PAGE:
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Gas Laws

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Gas Laws

- Solid - Molecules are held close to each other by their attractions of charge. They will bend and/or vibrate, but will stay in close proximity.
- Liquid - Molecules will flow or glide over one another, but stay toward the bottom of the container. Motion is a bit more random than that of a solid.
- Gas - Molecules are in continual straightline motion. The kinetic energy of the molecule is greater than the attractive force between them, thus they are much farther apart and move freely of each other.

- No definite shape nor volume
- Low density
- Compressibility
- Diffusion

- How car engines work

- Which molecules diffuse quicker?
- Heavy, large
- Light, small

- Gases consist of large numbers of tiny particles that are far apart relative to their size
- Collisions between gas particles and between particles and container walls are elastic (no loss of energy)
- Gas particles are in continuous, rapid, random motion

- There are no forces of attraction between gas particles
- The temperature of gas depends on the average kinetic energy of the gas particles

- Force per unit area on a surface
- Pressure =force/ area

- Increase in pressure
- Increase in number of collisions of gas particles

- Weight of gases that compose the atmosphere
- 78% nitrogen
- 21% oxygen
- 1% other gases

- Density and pressure of air is lower
- Air pressure inside ears changes to reach same pressure as air in cabin (6,000-8,000 ft above sea level)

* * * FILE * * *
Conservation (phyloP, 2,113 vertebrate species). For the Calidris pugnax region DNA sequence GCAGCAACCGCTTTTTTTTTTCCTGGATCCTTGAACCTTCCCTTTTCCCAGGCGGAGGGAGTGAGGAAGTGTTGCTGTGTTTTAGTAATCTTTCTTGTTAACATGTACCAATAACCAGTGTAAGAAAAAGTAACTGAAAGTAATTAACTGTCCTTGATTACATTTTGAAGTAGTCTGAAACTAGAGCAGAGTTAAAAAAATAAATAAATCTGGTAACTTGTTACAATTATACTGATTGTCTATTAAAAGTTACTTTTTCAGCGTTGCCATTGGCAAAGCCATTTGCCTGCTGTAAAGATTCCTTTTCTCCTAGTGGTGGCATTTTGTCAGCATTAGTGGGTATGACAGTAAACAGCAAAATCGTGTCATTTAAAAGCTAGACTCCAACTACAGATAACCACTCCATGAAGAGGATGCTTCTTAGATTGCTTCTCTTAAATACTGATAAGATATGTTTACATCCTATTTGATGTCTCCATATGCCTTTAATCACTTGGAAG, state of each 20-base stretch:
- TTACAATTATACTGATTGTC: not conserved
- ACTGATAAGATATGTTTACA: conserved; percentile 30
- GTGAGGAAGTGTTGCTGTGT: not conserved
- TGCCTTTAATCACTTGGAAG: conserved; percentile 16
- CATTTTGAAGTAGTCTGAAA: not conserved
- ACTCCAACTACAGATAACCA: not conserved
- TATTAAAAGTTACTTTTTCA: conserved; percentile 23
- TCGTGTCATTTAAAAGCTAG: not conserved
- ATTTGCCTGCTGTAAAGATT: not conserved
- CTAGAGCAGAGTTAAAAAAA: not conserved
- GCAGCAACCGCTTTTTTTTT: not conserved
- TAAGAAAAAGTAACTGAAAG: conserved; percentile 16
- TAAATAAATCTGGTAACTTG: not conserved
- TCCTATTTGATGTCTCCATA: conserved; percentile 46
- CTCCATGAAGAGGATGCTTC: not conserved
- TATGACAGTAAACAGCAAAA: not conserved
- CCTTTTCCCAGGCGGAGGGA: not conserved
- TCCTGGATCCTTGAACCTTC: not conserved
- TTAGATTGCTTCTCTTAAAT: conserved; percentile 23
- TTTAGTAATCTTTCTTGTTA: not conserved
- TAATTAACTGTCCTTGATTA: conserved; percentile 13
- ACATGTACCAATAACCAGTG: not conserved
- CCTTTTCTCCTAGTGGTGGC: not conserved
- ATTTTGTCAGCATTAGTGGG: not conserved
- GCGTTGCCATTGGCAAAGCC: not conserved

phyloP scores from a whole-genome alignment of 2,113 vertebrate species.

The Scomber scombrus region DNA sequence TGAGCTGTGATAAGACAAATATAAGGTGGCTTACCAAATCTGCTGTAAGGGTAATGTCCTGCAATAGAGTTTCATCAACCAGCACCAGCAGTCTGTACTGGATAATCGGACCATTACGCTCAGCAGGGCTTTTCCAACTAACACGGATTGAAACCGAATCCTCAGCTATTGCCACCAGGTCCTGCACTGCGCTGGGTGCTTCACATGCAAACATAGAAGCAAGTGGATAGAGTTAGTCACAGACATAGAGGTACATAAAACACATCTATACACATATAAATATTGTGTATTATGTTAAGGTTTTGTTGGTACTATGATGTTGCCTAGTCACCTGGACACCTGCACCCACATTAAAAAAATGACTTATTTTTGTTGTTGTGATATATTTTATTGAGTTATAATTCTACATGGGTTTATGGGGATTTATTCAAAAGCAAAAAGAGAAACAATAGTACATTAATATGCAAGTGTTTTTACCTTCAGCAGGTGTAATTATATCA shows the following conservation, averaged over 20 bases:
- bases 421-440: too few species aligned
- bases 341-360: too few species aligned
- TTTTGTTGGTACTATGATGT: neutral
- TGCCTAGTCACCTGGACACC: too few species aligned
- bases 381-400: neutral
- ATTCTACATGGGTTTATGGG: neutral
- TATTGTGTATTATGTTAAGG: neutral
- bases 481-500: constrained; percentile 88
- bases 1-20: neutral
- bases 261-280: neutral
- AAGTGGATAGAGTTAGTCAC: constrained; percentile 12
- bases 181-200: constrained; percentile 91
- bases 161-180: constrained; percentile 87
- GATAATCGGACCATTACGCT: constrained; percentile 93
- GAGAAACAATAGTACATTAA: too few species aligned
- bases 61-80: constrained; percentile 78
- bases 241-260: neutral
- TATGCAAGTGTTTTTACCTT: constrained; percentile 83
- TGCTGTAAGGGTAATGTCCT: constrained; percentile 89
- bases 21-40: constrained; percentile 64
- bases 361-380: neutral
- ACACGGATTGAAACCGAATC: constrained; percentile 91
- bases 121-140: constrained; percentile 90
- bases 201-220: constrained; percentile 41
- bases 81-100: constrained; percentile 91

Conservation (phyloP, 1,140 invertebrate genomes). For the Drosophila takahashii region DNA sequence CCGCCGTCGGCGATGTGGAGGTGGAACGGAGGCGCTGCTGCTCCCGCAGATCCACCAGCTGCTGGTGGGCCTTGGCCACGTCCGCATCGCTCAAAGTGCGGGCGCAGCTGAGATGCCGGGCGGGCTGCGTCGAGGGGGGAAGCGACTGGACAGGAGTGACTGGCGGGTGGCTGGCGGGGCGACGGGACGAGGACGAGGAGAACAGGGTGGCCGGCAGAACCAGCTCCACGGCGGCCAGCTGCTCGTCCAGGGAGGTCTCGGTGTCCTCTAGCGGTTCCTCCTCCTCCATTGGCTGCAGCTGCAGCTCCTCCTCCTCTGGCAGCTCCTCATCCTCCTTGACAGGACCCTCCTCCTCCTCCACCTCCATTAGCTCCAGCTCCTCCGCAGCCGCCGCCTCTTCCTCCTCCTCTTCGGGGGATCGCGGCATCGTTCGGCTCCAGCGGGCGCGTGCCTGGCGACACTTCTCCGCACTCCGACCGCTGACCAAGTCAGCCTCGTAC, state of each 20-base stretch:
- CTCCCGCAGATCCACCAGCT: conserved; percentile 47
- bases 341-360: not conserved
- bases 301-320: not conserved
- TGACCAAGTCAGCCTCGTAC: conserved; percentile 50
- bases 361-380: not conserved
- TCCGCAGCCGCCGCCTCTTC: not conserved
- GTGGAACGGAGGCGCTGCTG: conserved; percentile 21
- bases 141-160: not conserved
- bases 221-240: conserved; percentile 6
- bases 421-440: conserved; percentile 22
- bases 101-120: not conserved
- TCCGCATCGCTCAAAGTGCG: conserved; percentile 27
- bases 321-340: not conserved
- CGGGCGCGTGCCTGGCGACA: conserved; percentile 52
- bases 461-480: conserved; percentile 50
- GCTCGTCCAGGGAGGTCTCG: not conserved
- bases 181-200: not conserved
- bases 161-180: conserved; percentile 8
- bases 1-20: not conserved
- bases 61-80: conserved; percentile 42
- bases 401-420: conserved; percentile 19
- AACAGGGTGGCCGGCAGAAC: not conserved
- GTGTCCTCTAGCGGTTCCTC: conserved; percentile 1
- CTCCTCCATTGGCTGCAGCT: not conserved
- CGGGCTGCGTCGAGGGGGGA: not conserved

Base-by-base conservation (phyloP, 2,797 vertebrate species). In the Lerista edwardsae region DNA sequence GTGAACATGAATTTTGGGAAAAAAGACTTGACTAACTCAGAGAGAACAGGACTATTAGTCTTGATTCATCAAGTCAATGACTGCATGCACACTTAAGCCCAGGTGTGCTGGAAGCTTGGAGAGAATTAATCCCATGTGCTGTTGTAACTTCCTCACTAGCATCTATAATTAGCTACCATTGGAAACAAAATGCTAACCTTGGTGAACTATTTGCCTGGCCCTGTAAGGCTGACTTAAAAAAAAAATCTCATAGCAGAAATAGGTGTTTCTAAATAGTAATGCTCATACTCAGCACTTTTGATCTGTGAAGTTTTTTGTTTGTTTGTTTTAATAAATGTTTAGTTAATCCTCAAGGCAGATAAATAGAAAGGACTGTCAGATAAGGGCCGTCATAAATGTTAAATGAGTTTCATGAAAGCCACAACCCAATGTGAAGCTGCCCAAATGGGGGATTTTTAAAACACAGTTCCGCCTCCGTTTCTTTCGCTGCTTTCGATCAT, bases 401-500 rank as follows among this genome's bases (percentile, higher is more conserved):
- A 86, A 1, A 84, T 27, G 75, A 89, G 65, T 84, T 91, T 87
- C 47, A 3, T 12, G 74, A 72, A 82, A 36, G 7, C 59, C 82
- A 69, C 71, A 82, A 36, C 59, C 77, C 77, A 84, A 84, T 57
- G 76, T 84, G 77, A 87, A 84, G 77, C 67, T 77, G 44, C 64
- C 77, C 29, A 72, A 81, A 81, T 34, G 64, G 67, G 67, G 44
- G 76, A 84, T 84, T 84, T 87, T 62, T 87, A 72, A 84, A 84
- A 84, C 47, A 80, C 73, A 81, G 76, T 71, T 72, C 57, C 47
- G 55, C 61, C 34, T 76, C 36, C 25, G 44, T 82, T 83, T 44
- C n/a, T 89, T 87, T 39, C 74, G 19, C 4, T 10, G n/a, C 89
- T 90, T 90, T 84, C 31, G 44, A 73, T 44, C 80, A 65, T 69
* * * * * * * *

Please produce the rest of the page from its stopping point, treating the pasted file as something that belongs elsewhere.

- Pressurized
cabin

- Barometer- device to measure atmospheric pressure

- 760 mm of mercury (760 torr)
- 1 atmosphere (atm)
- 101.3 kilopascals (kPa)

- The average atmospheric pressure in Denver, Colorado is 0.830 atm. Convert this to mm of Hg and kPa.
0.830 atm x 760 mm Hg = 631 mm Hg

1 atm

0.830 atm x 101.3 kPa = 84.1 kPa

1 atm

- Gas produced by reaction displaces water which is more dense

- Pressure of each gas in a mixture is called partial pressure
- Dalton’s law states that the total pressure of a gas mixture is the sum of the partial pressures of the component gases
PT= P1 + P2 + …

- Boyle’s Law
- Charles’ Law
- Gay-Lussac’s Law

- Pressure-volume relationship
- Inverse relationship

- PV= k
- P1V1= P2V2
- A sample of oxygen has a volume of 150.0 mL when its pressure is 0.947 atm. What will the volume of the gas be at a pressure of 0.987 atm if the temperature remains constant?
- (0.947 atm)(150.0 mL)=(0.987 atm) V2
- V2= 144 mL

- Volume- temperature relationship
- Direct relationship
- V = k
T

- V1 = V2
T1 T2

Always use Kelvin temperature

- A sample of neon gas occupies a volume of 752 mL at 25 degrees Celsius. What volume will the gas occupy at 50 degrees Celsius if the pressure remains constant?
- 752 mL = V2
298 K 323 K

- V2= 815 mL

- Pressure-temperature relationship
- Direct relationship
- P = k
T

- P1 = P2
T1 T2

Always use Kelvin temperature

- The gas in a container is at a pressure of 3.00 atm at 25 degrees Celsius. What would the gas pressure in the container be at 52 degrees Celsius?
- 3.00 atm = P2
298 K 325 K

- P2= 3.27 atm

- If something is constant in the problem, it can be canceled out

- A helium balloon has a volume of 50.0 L at 25 degrees Celsius and 1.08 atm. What volume will it have at 0.855 atm and 10 degrees Celsius.
- (1.08 atm) (50.L) = (0.855 atm)V2
298 K 283 K

V2= 60.0 L

- A sample of helium gas has a volume of 200.0 mL at 0.960 atm. What pressure is needed to reduce the volume at constant temperature to 50.0 mL?
- (0.960 atm)(200.0 mL) = P2 (50.0 mL)
- P2= 3.84 atm

- Gas Laws WebQuest